Jim's Thoughts & Why You Should Buy From a Pet Store

The first step on the road to pet ownership is to ask yourself a few questions. Why do I want a puppy? Can I afford a puppy? Am I prepared to take care of a dog everyday for its entire life? 
If you've decided you're ready for a dog, then here are a few tips to buying a healthy, socialized puppy with proper documentation that would certainly ease your mind.

  1. Reputable breeders are licensed under the Animal Welfare Act (AWA) and must provide their animals with adequate housing, sanitation, nutrition, water and veterinary care. Some would have you believe adoption is the best route to go, which is certainly an option, but you still want to be extremely careful as shelters and rescue groups aren't required by law to produce records of care. It should also be noted, State, County or City owned and operated pounds and shelters, as well as humane societies are not regulated under the AWA and do not fall under Animal and Plant Health Inspection Service (APHIS) regulation.
  2. Responsible and reputable breeders provide an enormous amount of care to their animals, and welcome USDA inspections of their facilities and animals. It is well to note a breeder by nature of its definition does not have to be licensed to sell over the internet as long as the buyer sees the animal face-to-face. Pet Stores can provide ease of mind.
  3. Contrary to what you've heard, puppies come with a guarantee from the store you purchase. Humane Societies and pounds can't guarantee your purchase as they do not have any documentation or APHIS compliance.
  4. Considering when the authorities or groups "rescue" puppies they then sell those same puppies to the public without anything other than a brief "wellness" check unlike coming from a licensed breeder/broker that most always do a vet check, in addition to a vet check with the store.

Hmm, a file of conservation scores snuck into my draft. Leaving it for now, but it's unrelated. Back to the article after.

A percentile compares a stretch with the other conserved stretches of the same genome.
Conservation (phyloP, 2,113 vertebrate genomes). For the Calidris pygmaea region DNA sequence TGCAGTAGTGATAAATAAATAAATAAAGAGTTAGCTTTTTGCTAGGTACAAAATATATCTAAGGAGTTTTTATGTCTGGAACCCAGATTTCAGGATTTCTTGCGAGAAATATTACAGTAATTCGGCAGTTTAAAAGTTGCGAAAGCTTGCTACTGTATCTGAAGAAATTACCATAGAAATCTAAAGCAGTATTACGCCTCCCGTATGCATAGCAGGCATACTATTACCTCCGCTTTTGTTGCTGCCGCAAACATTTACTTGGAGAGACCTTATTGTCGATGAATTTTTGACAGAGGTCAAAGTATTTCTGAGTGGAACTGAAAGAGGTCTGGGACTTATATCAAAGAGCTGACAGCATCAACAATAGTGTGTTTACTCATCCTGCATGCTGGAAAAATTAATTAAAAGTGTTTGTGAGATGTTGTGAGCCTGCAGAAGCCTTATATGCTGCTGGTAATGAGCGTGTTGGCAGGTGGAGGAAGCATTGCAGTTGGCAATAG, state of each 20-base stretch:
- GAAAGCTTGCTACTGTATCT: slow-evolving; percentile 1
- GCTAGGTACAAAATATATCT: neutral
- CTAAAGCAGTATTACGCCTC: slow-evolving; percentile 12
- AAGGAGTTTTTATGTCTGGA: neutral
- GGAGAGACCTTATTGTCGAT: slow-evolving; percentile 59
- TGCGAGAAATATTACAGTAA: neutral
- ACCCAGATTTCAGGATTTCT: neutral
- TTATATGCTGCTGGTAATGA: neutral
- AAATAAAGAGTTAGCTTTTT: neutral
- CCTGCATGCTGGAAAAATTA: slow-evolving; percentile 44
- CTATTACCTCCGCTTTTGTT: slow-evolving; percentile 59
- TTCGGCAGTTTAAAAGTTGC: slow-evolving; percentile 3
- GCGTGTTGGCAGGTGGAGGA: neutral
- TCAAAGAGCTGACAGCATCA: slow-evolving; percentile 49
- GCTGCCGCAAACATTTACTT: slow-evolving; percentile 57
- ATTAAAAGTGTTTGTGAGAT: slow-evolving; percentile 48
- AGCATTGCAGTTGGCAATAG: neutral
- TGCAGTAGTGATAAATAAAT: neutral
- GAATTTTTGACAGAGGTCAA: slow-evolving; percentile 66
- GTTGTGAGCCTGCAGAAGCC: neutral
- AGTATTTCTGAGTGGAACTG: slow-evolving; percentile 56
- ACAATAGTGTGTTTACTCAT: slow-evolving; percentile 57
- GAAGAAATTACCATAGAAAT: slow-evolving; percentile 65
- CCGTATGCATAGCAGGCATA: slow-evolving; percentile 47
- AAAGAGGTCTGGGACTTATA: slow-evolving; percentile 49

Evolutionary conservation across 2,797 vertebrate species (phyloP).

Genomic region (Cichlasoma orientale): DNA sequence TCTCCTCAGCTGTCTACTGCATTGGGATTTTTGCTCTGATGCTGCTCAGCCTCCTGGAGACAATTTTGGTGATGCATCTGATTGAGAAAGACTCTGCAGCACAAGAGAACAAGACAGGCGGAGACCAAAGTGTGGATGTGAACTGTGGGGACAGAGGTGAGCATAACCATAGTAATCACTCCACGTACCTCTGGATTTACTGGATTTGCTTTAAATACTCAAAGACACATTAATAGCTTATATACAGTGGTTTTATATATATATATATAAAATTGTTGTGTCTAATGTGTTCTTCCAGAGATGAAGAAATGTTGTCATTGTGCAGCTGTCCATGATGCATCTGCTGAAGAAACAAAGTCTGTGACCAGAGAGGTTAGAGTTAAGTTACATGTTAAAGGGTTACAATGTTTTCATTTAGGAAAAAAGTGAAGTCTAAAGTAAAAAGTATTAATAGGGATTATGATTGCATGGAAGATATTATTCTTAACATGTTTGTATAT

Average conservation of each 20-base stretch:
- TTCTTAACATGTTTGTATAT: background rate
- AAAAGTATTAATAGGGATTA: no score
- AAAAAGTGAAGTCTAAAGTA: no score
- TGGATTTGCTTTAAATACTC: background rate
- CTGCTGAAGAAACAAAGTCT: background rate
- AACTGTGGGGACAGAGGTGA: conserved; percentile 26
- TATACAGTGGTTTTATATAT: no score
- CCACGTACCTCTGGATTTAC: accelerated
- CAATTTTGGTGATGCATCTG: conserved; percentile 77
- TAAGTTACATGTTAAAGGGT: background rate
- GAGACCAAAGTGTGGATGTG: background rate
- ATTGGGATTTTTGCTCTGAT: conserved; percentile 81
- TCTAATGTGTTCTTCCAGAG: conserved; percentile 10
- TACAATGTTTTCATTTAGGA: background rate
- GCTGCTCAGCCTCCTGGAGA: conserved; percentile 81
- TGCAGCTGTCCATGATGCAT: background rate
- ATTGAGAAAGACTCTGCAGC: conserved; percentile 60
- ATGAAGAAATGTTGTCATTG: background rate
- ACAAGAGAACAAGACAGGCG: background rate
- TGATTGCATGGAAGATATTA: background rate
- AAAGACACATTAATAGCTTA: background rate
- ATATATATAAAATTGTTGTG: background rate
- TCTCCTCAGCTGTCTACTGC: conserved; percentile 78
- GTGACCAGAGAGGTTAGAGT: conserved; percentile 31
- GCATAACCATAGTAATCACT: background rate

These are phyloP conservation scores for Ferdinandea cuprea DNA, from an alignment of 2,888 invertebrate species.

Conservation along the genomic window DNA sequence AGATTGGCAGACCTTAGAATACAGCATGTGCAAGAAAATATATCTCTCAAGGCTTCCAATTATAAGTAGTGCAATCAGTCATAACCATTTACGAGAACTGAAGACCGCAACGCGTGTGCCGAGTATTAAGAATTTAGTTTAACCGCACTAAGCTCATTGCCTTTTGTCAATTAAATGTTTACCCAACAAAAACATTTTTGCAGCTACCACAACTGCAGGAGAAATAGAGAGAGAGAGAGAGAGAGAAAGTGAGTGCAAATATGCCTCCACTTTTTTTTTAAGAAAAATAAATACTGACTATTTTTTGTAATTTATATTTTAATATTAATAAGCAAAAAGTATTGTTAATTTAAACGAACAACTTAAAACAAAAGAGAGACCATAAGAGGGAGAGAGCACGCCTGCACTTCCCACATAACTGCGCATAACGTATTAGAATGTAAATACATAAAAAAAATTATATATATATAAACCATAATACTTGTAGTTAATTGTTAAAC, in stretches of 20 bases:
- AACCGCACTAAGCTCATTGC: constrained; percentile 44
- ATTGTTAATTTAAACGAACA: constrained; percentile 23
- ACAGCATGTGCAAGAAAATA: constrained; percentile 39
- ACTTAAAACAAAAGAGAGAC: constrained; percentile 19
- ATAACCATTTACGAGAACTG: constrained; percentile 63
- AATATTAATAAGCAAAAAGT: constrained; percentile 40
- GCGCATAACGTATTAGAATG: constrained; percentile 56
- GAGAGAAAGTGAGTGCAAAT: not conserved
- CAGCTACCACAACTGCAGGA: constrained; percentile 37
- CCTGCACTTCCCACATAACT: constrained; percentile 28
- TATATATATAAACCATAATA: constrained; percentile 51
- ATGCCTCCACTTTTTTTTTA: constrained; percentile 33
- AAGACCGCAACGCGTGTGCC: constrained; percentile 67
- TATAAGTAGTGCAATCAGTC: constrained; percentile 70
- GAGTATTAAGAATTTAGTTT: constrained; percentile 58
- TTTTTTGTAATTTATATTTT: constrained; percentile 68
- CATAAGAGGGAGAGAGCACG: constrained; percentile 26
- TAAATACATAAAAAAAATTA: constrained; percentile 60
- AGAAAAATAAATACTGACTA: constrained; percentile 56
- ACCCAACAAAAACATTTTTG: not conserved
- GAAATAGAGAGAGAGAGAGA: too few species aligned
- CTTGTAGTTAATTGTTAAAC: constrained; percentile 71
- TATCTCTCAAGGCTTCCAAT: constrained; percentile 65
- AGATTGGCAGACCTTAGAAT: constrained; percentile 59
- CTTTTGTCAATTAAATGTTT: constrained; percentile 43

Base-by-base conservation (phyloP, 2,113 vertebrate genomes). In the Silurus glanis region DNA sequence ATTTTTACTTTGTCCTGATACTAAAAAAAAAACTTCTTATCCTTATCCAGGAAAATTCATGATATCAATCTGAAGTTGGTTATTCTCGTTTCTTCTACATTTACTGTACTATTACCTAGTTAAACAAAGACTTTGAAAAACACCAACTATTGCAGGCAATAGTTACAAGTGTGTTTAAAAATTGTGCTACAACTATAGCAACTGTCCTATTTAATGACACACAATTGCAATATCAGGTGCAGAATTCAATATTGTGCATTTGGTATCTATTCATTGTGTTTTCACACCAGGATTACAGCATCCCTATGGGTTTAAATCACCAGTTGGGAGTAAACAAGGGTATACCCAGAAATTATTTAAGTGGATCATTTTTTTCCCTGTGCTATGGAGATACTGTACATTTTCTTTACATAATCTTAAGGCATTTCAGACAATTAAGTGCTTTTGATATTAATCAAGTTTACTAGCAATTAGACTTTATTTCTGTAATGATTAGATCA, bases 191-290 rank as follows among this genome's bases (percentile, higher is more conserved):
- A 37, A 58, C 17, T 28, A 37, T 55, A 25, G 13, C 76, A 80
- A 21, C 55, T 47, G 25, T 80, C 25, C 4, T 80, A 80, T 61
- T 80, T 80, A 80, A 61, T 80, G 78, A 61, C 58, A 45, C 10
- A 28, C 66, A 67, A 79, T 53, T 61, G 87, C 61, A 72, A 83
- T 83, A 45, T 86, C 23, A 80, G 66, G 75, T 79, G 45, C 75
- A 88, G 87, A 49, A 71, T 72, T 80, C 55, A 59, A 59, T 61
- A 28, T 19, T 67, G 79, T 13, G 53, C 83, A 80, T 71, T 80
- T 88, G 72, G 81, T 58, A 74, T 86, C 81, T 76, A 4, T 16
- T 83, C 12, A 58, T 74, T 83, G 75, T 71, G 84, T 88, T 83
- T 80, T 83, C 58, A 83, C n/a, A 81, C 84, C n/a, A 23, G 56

5. Pet stores are professionals that ensure customers get the best puppies available, because they are the healthy and socialized puppies that are thoroughly checked  for genetic defects or other ills. 
  6. Pets from shelters or other organizations don't always meet your needs as a consumer. Everyone is different, and have different tolerances, living situations, financial resources and goals for their new pet. Most pets from shelters or humane societies don't always meet those needs.
  7. Buying from a pet store is much easier than dealing with a breeder. Plus you can request the same information from the pet store that you would request from the breeder. 
  8. Common Sense - regardless of what some may say you are truly making an investment into your family and home, which means you deserve a good, healthy pet you can enjoy for years to come. It only make sense to buy a pet from a store that comes from a responsible breeder.

We appreciate the Animal Rights people’s offer to help improve practices by commercial breeders but since they don’t know us and have never met us I wondered how they determined that we needed to improve practices.  Everyday as all people should, we try to improve our performance and character so maybe what we need here is a little hand holding. We have found that pen breeding works best, this means that the female is placed in the pen of a suitable male, these being small dogs, no female has ever been bred that wasn't willing to be bred, the rest of the time the females live in a pen and run with another female whom they find compatible. However just like at the office, all girls aren't able to get along especially when hormones come into play.  Small breed dogs more than any other breeds I have been around find ways to communicate with their owner/ guardian as to when they are happy, who they like, who they don’t like.  As the kennel is almost a part of the house through years to experience we can tell the difference between the bark that says “did you see that cat?” and “ This bitch is driving me crazy and I don’t like her anymore”.

Twenty- five years ago we made a decision to only raise small breed dogs knowing the market was on the coasts where peoples property is measured by the square foot not the acre, taking into account that in this world most houses are duel income therefore for the pets to be happy they had to be small.  They have to be able to get their necessary exercise inside the home and the way city people can’t seem to stay married there is always a great aunt or grandma who will give a small dog a home.  Now I’m not saying that city people are by nature more promiscuous and unfaithful than us country folk so why then are they saying that I am morally lacking because I’m a professional breeder.  I assume they are doing the best they can, why do they assume that I am not.  To me a city dweller is as far from understanding animals and their needs, their real needs, as a hog is from heaven.

Always looking for the best in people,
Brule Creek Jim